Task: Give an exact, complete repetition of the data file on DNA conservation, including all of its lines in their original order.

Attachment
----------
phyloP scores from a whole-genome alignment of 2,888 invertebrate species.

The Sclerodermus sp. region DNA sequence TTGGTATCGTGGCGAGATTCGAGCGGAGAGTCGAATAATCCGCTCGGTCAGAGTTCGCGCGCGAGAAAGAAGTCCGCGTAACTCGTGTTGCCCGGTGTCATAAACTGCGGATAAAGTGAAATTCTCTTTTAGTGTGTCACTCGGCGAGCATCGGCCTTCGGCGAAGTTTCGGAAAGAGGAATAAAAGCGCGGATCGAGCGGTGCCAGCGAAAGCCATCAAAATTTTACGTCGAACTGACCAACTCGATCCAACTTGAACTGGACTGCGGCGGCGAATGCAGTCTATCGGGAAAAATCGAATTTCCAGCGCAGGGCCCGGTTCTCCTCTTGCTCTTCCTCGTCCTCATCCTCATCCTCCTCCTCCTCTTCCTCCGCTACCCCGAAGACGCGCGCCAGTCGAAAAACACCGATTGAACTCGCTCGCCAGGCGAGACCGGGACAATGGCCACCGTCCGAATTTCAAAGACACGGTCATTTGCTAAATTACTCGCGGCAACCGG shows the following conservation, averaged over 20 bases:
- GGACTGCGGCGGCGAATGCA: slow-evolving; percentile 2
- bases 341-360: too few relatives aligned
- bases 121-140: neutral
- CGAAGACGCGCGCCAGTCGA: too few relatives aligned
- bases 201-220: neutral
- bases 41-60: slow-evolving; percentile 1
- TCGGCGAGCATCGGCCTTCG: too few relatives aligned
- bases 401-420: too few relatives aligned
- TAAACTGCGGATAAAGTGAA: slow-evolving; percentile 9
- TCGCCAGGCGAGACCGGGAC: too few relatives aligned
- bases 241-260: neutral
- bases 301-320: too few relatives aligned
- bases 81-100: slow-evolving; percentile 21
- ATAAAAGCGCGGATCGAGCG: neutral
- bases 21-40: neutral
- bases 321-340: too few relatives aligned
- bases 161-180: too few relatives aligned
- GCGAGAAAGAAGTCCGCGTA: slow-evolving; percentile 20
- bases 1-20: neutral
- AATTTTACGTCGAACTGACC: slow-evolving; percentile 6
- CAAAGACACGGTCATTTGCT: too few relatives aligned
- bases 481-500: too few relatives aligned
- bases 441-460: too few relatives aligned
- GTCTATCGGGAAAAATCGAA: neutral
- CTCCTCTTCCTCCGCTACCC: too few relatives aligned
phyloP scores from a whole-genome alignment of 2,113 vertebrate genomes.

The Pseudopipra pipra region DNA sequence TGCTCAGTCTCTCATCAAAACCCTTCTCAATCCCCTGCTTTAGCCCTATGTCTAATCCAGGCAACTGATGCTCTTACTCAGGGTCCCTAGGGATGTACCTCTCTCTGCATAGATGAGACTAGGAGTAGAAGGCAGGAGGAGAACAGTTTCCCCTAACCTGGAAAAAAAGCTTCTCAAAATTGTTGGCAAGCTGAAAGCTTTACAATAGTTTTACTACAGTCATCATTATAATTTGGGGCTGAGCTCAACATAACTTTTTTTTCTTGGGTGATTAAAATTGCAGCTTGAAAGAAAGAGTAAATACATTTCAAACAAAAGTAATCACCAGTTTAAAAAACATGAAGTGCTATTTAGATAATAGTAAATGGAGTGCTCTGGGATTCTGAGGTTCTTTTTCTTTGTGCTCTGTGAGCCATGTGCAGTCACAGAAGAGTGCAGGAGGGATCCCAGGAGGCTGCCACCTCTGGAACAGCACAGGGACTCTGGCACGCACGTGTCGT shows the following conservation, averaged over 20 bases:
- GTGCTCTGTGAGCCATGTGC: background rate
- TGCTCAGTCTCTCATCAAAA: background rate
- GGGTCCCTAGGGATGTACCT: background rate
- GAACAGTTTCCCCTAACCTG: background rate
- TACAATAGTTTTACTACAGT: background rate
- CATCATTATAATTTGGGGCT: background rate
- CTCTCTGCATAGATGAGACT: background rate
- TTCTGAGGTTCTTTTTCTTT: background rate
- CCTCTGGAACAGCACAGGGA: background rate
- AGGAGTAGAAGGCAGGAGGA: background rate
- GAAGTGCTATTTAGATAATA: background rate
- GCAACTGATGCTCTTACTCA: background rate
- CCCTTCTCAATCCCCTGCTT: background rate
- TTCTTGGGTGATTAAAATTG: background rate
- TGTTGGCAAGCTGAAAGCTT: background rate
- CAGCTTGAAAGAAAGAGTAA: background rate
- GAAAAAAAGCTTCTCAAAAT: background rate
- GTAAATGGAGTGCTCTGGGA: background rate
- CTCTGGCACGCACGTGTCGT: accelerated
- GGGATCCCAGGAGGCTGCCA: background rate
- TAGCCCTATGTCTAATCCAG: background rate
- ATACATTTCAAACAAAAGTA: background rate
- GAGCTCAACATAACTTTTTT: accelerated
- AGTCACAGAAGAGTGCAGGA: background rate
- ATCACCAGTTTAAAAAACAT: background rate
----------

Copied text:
phyloP scores from a whole-genome alignment of 2,888 invertebrate species.

The Sclerodermus sp. region DNA sequence TTGGTATCGTGGCGAGATTCGAGCGGAGAGTCGAATAATCCGCTCGGTCAGAGTTCGCGCGCGAGAAAGAAGTCCGCGTAACTCGTGTTGCCCGGTGTCATAAACTGCGGATAAAGTGAAATTCTCTTTTAGTGTGTCACTCGGCGAGCATCGGCCTTCGGCGAAGTTTCGGAAAGAGGAATAAAAGCGCGGATCGAGCGGTGCCAGCGAAAGCCATCAAAATTTTACGTCGAACTGACCAACTCGATCCAACTTGAACTGGACTGCGGCGGCGAATGCAGTCTATCGGGAAAAATCGAATTTCCAGCGCAGGGCCCGGTTCTCCTCTTGCTCTTCCTCGTCCTCATCCTCATCCTCCTCCTCCTCTTCCTCCGCTACCCCGAAGACGCGCGCCAGTCGAAAAACACCGATTGAACTCGCTCGCCAGGCGAGACCGGGACAATGGCCACCGTCCGAATTTCAAAGACACGGTCATTTGCTAAATTACTCGCGGCAACCGG shows the following conservation, averaged over 20 bases:
- GGACTGCGGCGGCGAATGCA: slow-evolving; percentile 2
- bases 341-360: too few relatives aligned
- bases 121-140: neutral
- CGAAGACGCGCGCCAGTCGA: too few relatives aligned
- bases 201-220: neutral
- bases 41-60: slow-evolving; percentile 1
- TCGGCGAGCATCGGCCTTCG: too few relatives aligned
- bases 401-420: too few relatives aligned
- TAAACTGCGGATAAAGTGAA: slow-evolving; percentile 9
- TCGCCAGGCGAGACCGGGAC: too few relatives aligned
- bases 241-260: neutral
- bases 301-320: too few relatives aligned
- bases 81-100: slow-evolving; percentile 21
- ATAAAAGCGCGGATCGAGCG: neutral
- bases 21-40: neutral
- bases 321-340: too few relatives aligned
- bases 161-180: too few relatives aligned
- GCGAGAAAGAAGTCCGCGTA: slow-evolving; percentile 20
- bases 1-20: neutral
- AATTTTACGTCGAACTGACC: slow-evolving; percentile 6
- CAAAGACACGGTCATTTGCT: too few relatives aligned
- bases 481-500: too few relatives aligned
- bases 441-460: too few relatives aligned
- GTCTATCGGGAAAAATCGAA: neutral
- CTCCTCTTCCTCCGCTACCC: too few relatives aligned
phyloP scores from a whole-genome alignment of 2,113 vertebrate genomes.

The Pseudopipra pipra region DNA sequence TGCTCAGTCTCTCATCAAAACCCTTCTCAATCCCCTGCTTTAGCCCTATGTCTAATCCAGGCAACTGATGCTCTTACTCAGGGTCCCTAGGGATGTACCTCTCTCTGCATAGATGAGACTAGGAGTAGAAGGCAGGAGGAGAACAGTTTCCCCTAACCTGGAAAAAAAGCTTCTCAAAATTGTTGGCAAGCTGAAAGCTTTACAATAGTTTTACTACAGTCATCATTATAATTTGGGGCTGAGCTCAACATAACTTTTTTTTCTTGGGTGATTAAAATTGCAGCTTGAAAGAAAGAGTAAATACATTTCAAACAAAAGTAATCACCAGTTTAAAAAACATGAAGTGCTATTTAGATAATAGTAAATGGAGTGCTCTGGGATTCTGAGGTTCTTTTTCTTTGTGCTCTGTGAGCCATGTGCAGTCACAGAAGAGTGCAGGAGGGATCCCAGGAGGCTGCCACCTCTGGAACAGCACAGGGACTCTGGCACGCACGTGTCGT shows the following conservation, averaged over 20 bases:
- GTGCTCTGTGAGCCATGTGC: background rate
- TGCTCAGTCTCTCATCAAAA: background rate
- GGGTCCCTAGGGATGTACCT: background rate
- GAACAGTTTCCCCTAACCTG: background rate
- TACAATAGTTTTACTACAGT: background rate
- CATCATTATAATTTGGGGCT: background rate
- CTCTCTGCATAGATGAGACT: background rate
- TTCTGAGGTTCTTTTTCTTT: background rate
- CCTCTGGAACAGCACAGGGA: background rate
- AGGAGTAGAAGGCAGGAGGA: background rate
- GAAGTGCTATTTAGATAATA: background rate
- GCAACTGATGCTCTTACTCA: background rate
- CCCTTCTCAATCCCCTGCTT: background rate
- TTCTTGGGTGATTAAAATTG: background rate
- TGTTGGCAAGCTGAAAGCTT: background rate
- CAGCTTGAAAGAAAGAGTAA: background rate
- GAAAAAAAGCTTCTCAAAAT: background rate
- GTAAATGGAGTGCTCTGGGA: background rate
- CTCTGGCACGCACGTGTCGT: accelerated
- GGGATCCCAGGAGGCTGCCA: background rate
- TAGCCCTATGTCTAATCCAG: background rate
- ATACATTTCAAACAAAAGTA: background rate
- GAGCTCAACATAACTTTTTT: accelerated
- AGTCACAGAAGAGTGCAGGA: background rate
- ATCACCAGTTTAAAAAACAT: background rate